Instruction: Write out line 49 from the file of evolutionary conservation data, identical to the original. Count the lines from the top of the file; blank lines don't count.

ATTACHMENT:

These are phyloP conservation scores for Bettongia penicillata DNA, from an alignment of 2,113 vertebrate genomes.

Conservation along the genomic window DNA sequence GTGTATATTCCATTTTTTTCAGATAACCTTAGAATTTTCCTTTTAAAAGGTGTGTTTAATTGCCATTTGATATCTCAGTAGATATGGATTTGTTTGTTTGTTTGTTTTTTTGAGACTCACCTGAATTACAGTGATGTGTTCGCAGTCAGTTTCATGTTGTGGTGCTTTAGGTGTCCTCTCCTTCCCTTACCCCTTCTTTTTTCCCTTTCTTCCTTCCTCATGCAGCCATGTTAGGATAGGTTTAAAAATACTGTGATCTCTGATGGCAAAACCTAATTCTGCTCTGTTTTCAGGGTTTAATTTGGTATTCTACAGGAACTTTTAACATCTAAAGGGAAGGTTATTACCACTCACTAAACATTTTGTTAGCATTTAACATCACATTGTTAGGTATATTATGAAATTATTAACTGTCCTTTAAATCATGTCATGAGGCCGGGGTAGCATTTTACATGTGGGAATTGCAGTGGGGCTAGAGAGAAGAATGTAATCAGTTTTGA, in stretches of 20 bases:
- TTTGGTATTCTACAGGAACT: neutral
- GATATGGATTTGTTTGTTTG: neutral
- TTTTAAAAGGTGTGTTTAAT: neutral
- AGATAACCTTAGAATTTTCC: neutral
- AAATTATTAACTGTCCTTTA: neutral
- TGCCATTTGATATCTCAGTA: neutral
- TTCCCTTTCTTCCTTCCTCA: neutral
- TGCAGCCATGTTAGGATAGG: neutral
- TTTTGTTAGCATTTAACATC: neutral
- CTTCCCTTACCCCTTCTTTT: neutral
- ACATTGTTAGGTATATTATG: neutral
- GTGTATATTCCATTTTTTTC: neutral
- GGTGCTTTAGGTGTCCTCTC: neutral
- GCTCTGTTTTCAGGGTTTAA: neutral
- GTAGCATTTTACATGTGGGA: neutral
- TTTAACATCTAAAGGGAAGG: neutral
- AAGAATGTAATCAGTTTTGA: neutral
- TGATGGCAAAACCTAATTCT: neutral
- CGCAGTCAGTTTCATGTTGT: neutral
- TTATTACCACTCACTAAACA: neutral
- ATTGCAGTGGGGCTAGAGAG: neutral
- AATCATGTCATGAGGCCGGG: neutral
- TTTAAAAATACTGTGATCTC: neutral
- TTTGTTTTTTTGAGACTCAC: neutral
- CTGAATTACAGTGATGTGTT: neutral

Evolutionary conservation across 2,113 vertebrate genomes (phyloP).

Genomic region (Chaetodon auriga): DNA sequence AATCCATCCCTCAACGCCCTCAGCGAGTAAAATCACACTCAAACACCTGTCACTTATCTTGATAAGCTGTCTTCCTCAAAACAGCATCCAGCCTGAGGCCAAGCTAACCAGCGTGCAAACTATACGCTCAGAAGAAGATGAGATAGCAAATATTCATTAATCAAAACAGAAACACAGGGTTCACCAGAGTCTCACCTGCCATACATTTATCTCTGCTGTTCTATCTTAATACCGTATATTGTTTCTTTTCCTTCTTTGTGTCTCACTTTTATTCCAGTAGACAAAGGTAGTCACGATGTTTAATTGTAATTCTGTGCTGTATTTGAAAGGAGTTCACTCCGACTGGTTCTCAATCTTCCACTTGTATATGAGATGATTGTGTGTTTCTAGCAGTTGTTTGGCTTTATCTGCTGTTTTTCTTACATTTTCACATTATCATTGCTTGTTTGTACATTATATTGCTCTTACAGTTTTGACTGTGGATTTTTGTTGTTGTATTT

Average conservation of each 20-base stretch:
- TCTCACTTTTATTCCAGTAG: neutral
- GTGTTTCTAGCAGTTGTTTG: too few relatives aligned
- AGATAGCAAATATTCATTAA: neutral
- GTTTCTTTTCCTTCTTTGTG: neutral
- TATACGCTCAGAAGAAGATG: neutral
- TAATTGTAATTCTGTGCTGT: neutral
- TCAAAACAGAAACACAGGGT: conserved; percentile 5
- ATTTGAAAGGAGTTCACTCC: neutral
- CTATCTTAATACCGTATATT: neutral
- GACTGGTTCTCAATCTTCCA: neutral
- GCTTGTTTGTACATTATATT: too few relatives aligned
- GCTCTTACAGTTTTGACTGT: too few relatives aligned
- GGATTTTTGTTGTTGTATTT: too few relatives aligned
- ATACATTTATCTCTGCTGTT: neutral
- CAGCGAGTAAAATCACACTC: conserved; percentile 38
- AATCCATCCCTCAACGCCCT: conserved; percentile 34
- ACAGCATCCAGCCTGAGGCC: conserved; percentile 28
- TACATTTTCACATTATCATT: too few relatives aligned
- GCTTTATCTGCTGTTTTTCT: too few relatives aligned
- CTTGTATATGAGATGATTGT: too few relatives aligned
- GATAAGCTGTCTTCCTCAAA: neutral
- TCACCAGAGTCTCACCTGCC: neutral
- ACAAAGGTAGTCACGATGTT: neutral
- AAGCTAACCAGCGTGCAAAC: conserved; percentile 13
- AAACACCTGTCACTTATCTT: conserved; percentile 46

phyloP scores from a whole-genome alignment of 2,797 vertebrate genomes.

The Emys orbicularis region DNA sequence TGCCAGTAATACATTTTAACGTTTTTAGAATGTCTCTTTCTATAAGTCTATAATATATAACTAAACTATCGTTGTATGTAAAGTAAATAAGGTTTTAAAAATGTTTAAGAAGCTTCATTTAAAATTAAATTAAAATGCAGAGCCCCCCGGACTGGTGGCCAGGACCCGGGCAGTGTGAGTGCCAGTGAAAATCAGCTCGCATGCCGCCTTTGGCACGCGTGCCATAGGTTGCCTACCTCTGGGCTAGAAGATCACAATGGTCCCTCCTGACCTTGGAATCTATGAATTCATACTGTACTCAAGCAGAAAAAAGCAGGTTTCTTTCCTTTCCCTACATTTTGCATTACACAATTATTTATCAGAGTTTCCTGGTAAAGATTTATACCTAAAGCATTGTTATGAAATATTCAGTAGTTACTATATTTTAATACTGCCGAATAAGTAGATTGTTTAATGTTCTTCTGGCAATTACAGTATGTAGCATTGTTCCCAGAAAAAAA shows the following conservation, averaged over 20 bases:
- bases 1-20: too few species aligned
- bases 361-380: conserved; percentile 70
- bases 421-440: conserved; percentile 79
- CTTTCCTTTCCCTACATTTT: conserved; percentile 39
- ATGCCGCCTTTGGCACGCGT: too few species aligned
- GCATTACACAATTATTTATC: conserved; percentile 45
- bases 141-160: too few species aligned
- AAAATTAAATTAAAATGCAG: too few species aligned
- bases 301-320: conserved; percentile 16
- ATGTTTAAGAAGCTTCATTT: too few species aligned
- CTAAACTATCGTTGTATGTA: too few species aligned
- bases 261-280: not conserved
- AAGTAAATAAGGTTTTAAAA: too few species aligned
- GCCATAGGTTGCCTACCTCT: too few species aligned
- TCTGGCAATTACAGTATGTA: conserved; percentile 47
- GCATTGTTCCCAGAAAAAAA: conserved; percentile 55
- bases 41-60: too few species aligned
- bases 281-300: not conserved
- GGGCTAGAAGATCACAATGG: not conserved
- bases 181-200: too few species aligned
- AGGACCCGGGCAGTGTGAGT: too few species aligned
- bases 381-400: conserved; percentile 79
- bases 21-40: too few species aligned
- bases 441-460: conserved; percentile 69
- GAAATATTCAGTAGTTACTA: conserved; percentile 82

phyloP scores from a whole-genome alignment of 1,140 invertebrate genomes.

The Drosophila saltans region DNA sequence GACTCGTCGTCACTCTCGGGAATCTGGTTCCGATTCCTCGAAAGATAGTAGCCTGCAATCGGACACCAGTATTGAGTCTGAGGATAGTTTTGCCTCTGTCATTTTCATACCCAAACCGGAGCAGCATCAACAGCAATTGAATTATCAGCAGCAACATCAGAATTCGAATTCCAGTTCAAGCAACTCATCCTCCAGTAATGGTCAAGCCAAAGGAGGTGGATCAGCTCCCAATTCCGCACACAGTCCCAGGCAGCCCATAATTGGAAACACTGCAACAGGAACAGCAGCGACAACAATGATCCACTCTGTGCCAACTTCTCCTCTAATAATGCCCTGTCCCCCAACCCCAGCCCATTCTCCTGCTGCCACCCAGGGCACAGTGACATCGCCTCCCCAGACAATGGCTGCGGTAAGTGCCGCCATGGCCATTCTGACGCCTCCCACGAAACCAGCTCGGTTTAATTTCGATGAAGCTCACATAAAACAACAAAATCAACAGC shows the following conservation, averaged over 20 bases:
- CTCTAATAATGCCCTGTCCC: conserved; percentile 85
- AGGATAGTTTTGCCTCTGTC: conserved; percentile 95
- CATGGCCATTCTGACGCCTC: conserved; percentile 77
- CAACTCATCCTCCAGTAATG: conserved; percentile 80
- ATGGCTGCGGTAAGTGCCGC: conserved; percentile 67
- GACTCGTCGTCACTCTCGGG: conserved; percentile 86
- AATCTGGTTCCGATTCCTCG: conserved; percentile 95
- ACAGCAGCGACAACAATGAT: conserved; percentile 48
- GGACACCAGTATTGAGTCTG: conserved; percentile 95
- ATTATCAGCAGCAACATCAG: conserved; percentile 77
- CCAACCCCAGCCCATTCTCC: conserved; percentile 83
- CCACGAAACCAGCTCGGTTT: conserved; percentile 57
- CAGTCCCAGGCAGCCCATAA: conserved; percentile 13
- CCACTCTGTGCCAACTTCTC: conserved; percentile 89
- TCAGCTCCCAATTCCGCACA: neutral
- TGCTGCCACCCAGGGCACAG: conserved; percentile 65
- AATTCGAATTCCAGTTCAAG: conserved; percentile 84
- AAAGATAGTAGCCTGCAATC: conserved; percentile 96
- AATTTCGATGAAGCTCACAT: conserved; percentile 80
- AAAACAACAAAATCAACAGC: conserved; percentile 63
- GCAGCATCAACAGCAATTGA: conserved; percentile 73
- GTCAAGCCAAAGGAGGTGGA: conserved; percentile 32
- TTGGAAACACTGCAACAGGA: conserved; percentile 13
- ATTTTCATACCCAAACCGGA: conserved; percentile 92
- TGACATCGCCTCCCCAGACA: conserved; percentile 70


- GCTTTATCTGCTGTTTTTCT: too few relatives aligned